Gastric Bypass Surgery


What is gastric bypass surgery?
Gastric bypass surgery (most commonly the 'Roux-en-Y' gastric bypass) is a procedure which aims to reduce the amount of calories absorbed from your food whilst also helping you to feel full after eating smaller meals.

This weight loss procedure works in two ways:

  • By restricting the capacity of your stomach, and by
  • Bypassing part of your digestive system

Why do people choose to have gastric bypass surgery?

Gastric bypass surgery can help people with obesity lose a substantial amount of weight, after other methods like diet and exercise have failed. Obesity is associated with multitude of health problems and losing weight can also help to reduce them.

Gastric bypass surgery may be appropriate for you if:

  • You are morbidly obese (have a BMI of over 40)
  • You have a BMI of over 35 and suffer from a condition that poses a serious health risk (e.g. diabetes, heart disease or high blood pressure)
  • All appropriate non-surgical measures have been tried but have failed to achieve or maintain adequate, clinically beneficial weight loss
  • You are generally fit for anaesthesia and surgery and commit to the need for long-term follow-up.

Benefits of gastric bypass
The main benefit of gastric bypass surgery is its ability to help patients lose a significant amount of weight. Each patient is unique; however there are a number of positive effects of losing weight which are commonly reported:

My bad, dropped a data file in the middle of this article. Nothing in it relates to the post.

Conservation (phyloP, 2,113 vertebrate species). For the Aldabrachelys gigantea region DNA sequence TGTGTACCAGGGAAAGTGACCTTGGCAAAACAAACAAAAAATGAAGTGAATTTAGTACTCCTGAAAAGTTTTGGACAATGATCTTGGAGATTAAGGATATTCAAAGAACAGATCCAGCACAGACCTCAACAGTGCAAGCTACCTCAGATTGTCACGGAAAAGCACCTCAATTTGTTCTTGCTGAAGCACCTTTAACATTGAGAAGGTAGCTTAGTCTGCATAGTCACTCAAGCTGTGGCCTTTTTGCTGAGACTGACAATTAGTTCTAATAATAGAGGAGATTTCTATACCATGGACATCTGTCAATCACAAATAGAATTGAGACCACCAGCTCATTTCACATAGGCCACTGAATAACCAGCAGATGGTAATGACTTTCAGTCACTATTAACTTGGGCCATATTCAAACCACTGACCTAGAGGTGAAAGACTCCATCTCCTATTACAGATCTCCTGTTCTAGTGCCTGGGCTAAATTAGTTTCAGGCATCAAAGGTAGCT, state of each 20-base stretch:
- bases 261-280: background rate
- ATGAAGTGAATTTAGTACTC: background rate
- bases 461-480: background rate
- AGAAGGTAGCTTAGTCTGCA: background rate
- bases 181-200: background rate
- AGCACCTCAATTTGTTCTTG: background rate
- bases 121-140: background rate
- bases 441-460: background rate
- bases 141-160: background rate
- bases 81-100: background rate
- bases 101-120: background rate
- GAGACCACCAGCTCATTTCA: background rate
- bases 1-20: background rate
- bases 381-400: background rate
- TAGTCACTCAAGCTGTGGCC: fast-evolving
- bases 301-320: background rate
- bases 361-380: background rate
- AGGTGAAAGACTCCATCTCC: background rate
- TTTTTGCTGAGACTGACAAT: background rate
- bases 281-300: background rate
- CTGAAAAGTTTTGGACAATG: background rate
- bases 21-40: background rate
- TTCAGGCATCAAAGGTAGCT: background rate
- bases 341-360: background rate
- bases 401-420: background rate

• Reduction in the health risks associated with obesity
  • Improved health and mobility
  • Improved mental wellbeing
  • Boost to self-esteem and self-confidence

What happens during gastric bypass surgery?
Firstly, a small compartment is created at the top of your stomach using staples. A piece of your intestine is then joined to this compartment, which bypasses the rest of your stomach and the upper part of the intestine, where most nutrients and calories are usually absorbed.

The small top part of your stomach fills up quickly with food, giving you a sensation of fullness, and then passes directly to the middle part of your small intestine and through the rest of your digestive system. As the digestive system has effectively been made shorter you should absorb fewer calories.

Is gastric bypass surgery available on the NHS?
NHS funding for this procedure is limited and varies by area. For this reason, many people find that getting a private gastric bypass operation is the best option for them.

Gastric bypass surgery aftercare
You will normally need to stay in hospital for about three days after the procedure so we can look after you and make sure we are happy with everything before you go home. Our team of dietitians and specialist nurses will look after you throughout your stay and provide support and advice after surgery.

Gastric bypass surgery from Spire Weight Loss Surgery
With Spire Weight Loss Surgery you will be treated by an experienced bariatric (obesity) surgeon at a time that suits you. You will be treated in a premium private hospital, not a clinic, and you can be assured of our commitment to healthcare standards and infection control excellence. What’s more, you’ll be able to recuperate in your own private room with friends and family able to visit when you wish.

Frequently asked questions about gastric bypass

How much weight will I lose?
The national average weight loss following a gastric bypass is 65-70% of excess body weight over a 12-18 month period. Weight loss is generally quite fast initially but will settle into a regular pattern. A patient with a BMI of approximately 50 would expect to reduce weight by 10-14lb per month.

Will I lose weight quickly?